Professor Stephen Wagg from the Leeds Beckett University where he currently lectures in the mass media and the politics of international sport answers this question.
Professor Wagg indicates that there seems to be very little evidence of doping having occurred, and the verdict rests on a report by a Canadian lawyer, Paul McLaren. "I don't think that there is a great deal of evidence beyond the testimony of the man who used to run the Russian Olympic operation, who is now under witness protection in the United States….The fact that he is under witness protection does make it difficult for him to be interrogated and seeing how his accusations hold up." Professor Wagg comments.
This is a fairly Kafkaesque situation. Professor Wagg points out: "Regardless of individual nations and how they conduct themselves, it is an open secret that doping goes on across the world and moreover, in the words of a member of the Olympic Committee some decades ago: 'all sports people today are essentially patients.' They are surrounded by medical teams and they do what they do within the framework of sports science. So what is being invoked in all of these disputes is the idea of the clean, scientifically unaided athlete, but that is a myth that disappeared a long time ago. Certainly, there has been no such thing since the 1940s, or the 1950s. The second thing is that some kind of new Cold War is emerging driven by politics in the United States….Russia is in the doghouse in western politics so I don't think this can realistically be divorced from the current controversy over the Russian Olympic team." The fact that Russia is now a competitive capitalist country is downplayed. "I think what is important is that Russia is seen as somehow the 'other,' the enemy," says Professor Wagg.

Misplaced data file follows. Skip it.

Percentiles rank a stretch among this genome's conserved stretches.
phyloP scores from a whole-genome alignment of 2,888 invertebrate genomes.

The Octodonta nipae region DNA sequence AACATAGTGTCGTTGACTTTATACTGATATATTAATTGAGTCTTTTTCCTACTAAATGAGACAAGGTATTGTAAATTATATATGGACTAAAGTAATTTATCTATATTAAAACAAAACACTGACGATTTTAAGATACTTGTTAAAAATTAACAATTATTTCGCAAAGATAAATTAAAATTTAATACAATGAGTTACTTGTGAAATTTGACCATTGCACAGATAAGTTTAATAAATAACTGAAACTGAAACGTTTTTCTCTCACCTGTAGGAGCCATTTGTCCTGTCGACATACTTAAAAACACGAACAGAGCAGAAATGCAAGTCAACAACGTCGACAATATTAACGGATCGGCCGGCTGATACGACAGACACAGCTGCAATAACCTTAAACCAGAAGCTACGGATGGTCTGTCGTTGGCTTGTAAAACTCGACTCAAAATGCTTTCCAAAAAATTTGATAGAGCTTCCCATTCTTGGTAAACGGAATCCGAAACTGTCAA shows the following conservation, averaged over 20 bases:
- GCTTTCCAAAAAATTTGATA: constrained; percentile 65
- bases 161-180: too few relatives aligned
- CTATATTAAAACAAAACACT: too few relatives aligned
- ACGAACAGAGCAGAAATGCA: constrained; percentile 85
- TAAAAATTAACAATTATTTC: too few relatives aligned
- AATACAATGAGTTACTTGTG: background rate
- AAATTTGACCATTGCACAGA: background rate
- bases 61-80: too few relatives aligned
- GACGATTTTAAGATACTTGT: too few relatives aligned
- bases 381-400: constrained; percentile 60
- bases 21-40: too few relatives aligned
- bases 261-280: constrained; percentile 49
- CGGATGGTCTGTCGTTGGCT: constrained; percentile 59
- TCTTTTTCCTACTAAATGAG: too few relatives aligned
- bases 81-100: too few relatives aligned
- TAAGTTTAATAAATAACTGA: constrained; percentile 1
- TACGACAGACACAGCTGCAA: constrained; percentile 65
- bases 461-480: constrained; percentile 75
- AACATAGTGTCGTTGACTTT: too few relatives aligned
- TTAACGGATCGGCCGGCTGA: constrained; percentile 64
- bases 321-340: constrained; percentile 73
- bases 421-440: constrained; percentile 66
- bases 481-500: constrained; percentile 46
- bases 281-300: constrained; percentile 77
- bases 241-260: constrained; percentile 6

Exclusion of a whole national team from an Olympic Games is something that has never happened before, although countries have previously boycotted the Olympics. "I think the important element in this particular episode is the word 'state.' The Olympic movement or the Olympic industry as it is more accurately called has always claimed to be non-political. I think what is crucial in this current controversy is that although doping is widely acknowledged, in countries like the United States it takes place through private initiatives. A lot of athletes have been banned in the United States, and Canada and Britain but very often these drugs have been administered by private laboratories. What the I.O.C. has been keen to point out is that the performance-enhancing drugs [in Russia] have been administered by state actors. That, in turn, raises the Spector of the communism that was supposedly laid to rest in the late 1980s….This is the most important element in isolating Russia in the Olympics at the present time."
The Russians are not exactly pleased about the IOC's decision. Maria Zakharova, the Russian Ministry of Foreign Affairs spokeswoman said the ban was "part of a global attempt to isolate Russia based on 'unsubstantiated' accusations… Russia would survive the sanctions with the same defiance as it did the Second World War and the collapse of the Soviet Union." One reason that this is such a blow to the Russians is the importance that has been attached to the Olympics in terms of PR on a national scale. As Professor Wagg says: "If you look at what has happened to the Olympics over the last 20 years, they have been increasingly regarded as a source of national prestige, if you have a high medal count and in particular if you stage the Olympics then it's a sign that you are a major player on the world stage… what the IOC has done is deprive Russia of a big medal count and that will hurt."
Other themes discussed in this program include the rise of nationalism in general and a possible connection between the snub to Russia as being a consequence of its hosting the World Cup next year.
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